Bought 4. Warned about fakes being sold on the streets – they won't last.
to the Ra II for lunch then another trip – this time to Kitcheners island which
is a botanical garden. Beautiful, shady, quiet and full of sweet cats, mainly
kittens, as well as the loveliest trees etc. Hassled getting off and back on to
the small boats. Would sometimes like to look but if you show an interest n the
wares, you haven’t a hope of getting away! We also saw The Old Cataract Hotel
(pictured above right) where Agatha Christie wrote Death on the Nile. In the
evening went back to Philae for the sound & light but wished we hadn’t booked
that one. You can’t beat a tour with an experienced guide. Any amount of sound &
light just isn’t as good. Nice atmosphere though and it looked very pretty. Late
dinner at 9pm followed by a Nubian dance evening but we elected for an early
night. A very busy day.
at 5.55am for our trip to Abu Simbel. Could have been worse, sometimes it leaves
much earlier. Left ship at 7am for Aswan airport. 50 seater plane for the 35 min
flight. It had seen better days but did the job. Flew over desert and Lake
Nasser. Desert very inhospitable. Saw temples from the air but the only way to
appreciate their scale is to stand right in front of them when you are totally
dwarfed. There are 2, cut into the mountainside, one for Ramses II who has to
have had the biggest ego ever! And one for his favourite wife, Nefertari.
Because they had to be moved, new mountains had to be created! Considered to be
the 8th wonder of the Ancient World.
Much hotter here, not far from Sudanese border. Very interesting, smaller
than the other temples - they all have their own individual charm. More
colour remaining due to being covered. Back on board for lunch and then headed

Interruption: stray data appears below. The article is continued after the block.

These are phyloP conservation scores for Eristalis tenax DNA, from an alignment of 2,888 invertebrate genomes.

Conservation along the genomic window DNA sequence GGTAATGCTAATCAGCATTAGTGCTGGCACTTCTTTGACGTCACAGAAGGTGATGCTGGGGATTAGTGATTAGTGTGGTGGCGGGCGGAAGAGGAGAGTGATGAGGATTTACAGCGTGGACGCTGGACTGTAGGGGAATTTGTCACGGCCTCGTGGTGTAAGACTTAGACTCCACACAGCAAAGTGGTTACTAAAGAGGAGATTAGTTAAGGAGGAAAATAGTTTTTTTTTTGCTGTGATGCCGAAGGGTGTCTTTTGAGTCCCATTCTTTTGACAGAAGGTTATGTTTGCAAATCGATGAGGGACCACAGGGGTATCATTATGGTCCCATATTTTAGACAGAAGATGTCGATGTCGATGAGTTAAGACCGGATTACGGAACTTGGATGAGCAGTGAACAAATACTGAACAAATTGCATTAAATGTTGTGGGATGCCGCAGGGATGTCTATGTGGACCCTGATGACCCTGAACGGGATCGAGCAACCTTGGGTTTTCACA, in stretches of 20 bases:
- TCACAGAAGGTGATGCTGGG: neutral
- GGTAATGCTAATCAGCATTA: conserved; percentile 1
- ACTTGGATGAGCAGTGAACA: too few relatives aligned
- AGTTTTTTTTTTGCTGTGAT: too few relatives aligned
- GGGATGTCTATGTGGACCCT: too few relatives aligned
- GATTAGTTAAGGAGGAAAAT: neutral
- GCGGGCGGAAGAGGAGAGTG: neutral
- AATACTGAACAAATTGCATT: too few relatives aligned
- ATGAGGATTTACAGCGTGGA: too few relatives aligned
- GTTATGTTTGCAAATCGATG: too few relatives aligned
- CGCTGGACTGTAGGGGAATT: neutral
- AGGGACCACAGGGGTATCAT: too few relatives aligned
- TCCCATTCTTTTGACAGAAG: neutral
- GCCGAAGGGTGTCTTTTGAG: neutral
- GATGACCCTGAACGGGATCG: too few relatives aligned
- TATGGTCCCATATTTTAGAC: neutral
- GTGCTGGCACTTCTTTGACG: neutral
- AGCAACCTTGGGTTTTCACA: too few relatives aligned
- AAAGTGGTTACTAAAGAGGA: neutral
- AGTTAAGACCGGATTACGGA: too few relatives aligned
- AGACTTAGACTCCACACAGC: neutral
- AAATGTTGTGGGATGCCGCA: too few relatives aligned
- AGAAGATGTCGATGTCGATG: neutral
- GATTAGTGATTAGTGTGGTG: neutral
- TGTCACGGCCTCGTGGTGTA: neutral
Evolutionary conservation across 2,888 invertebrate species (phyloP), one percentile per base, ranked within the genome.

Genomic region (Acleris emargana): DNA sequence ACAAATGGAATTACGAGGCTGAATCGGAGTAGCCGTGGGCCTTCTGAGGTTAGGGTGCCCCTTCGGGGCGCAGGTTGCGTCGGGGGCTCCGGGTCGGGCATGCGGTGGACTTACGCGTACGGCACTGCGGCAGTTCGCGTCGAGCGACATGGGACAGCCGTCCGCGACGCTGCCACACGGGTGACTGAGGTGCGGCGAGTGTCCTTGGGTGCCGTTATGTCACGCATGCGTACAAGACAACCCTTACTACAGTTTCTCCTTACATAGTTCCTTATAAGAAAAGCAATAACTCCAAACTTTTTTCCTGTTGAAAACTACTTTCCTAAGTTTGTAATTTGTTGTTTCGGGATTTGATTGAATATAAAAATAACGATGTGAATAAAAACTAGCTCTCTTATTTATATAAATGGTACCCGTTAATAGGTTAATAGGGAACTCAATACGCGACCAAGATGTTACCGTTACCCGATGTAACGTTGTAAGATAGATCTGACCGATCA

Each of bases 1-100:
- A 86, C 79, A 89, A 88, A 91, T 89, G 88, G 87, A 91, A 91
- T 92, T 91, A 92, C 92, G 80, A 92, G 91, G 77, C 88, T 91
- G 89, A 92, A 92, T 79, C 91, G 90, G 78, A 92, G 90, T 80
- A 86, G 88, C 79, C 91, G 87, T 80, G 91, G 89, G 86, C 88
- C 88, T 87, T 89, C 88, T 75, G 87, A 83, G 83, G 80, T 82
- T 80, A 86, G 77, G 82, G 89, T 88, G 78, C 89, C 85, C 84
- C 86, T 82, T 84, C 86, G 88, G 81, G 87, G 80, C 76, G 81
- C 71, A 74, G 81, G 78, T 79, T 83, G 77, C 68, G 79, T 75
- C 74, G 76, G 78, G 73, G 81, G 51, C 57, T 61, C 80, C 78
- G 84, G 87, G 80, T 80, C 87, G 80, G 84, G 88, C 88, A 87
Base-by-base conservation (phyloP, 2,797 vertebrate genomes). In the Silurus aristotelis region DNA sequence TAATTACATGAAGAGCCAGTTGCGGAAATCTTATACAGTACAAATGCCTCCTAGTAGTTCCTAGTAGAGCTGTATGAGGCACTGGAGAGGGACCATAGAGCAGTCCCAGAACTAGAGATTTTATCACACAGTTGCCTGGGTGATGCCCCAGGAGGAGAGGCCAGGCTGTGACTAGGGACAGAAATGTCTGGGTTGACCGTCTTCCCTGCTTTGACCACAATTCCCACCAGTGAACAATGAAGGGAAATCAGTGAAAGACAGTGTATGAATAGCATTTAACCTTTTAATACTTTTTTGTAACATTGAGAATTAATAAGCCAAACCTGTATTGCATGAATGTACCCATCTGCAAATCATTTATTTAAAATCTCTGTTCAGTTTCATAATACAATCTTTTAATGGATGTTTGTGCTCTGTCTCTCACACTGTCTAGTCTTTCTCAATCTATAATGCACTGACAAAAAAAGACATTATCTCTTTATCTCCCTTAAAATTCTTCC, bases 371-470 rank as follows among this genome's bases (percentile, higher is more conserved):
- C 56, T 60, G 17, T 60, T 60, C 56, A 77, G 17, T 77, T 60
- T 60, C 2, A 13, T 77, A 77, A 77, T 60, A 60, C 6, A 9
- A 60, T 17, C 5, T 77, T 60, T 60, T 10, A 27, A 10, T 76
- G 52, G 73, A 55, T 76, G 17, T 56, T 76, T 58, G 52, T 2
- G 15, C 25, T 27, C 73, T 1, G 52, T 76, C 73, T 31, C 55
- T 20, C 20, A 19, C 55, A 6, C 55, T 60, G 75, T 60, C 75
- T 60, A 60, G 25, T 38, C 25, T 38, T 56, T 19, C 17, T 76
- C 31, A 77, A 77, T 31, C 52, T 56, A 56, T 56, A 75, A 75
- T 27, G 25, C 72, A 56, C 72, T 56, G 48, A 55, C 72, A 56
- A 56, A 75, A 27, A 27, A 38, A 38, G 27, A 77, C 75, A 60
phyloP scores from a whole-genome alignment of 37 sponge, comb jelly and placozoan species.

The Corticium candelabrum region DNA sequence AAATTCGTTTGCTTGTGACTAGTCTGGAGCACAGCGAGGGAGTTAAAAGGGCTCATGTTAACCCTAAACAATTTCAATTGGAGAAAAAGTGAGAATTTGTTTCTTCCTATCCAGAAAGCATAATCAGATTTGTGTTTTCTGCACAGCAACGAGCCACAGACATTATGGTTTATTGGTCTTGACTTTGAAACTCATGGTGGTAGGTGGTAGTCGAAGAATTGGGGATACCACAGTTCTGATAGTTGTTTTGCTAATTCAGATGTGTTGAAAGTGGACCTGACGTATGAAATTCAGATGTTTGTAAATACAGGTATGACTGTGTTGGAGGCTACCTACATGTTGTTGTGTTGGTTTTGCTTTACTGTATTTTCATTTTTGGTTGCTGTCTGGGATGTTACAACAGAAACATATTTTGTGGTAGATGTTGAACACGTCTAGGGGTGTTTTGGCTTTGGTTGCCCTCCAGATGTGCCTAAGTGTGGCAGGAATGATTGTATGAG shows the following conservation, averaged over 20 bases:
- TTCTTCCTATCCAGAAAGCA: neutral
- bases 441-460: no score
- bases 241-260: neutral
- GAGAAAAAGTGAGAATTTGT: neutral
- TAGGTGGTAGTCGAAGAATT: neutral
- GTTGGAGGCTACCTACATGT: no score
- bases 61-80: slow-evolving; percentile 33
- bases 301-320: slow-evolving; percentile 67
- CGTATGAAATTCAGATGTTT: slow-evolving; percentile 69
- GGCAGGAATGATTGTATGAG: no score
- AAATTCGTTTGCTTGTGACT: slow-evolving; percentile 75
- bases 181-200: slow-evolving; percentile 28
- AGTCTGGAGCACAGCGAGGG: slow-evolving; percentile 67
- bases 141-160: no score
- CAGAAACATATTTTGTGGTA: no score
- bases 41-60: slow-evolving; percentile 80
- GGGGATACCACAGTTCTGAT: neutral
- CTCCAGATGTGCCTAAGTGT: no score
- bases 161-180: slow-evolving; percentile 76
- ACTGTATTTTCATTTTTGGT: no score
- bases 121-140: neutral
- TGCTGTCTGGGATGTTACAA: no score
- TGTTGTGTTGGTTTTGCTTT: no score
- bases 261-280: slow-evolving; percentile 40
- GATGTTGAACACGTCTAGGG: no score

back North towards Luxor with a stop at Kom Ombo in the early evening. Spent
afternoon on deck catching some rays & stacking some zzzzs and doing some
reading. Bit chilly due to wind but we started looking a healthier colour. Had
to cross through 2 other ships to get ashore at Kom Ombo. A nice place, more
people selling but they weren’t as pushy as in some other places. Hard to resist
the tiny boy who stretched out his arms in front of us – they were covered in
necklaces. Sarah would have bought him to take home, given the chance. Also a
snake charmer but we kept well away! The Temple is beautiful and was lit up. Saw
a Nileometer and a mummified crocodile. Temple dedicated to two Gods – Sobek
(crocodile) and Harreris (senior Horus). Lovely, really enjoyed the visit.
Succumbed to temptation on the way back to the ship, buying 4 brightly coloured
Nubian shawls for £12. Wished we’d brought a supply of biros, everyone wanted
them, even the police (who are everywhere, armed too).
& time for the Egyptian evening. We hired our galabeyas on the ship. Went mad
with the Egyptian style make-up. In reception the staff band was in full swing
and everyone got roped into dancing. Jo & Sarah were horrified. After a while we
realised they had scarpered and found them changing back into their normal
didn’t like this one little bit. Dinner was an Egyptian buffet – I preferred it
and would have liked to eat like this all week. Then it was party time with lots
of silly games. I managed to win the first, which involved dancing around and
then forming groups when the music stopped – the host calling out a number for
how many per group. It ended up with 1 man, me and another woman, rather
embarrassing dancing on your own like that. The final call was 2, they paired up
– and that meant I was the winner. Won a drink which I really needed by then!
The photos above show
one of the very silly games and one of our tour group, with our guide relaxing
in the front :-) Back in our cabins, the staff had been having fun. They had
made birds from our spare blankets and dressed them in our sunglasses and
jewellery we left lying around!
Skipped the early
morning trip to Esna Temple. It was very early to enable us to get through the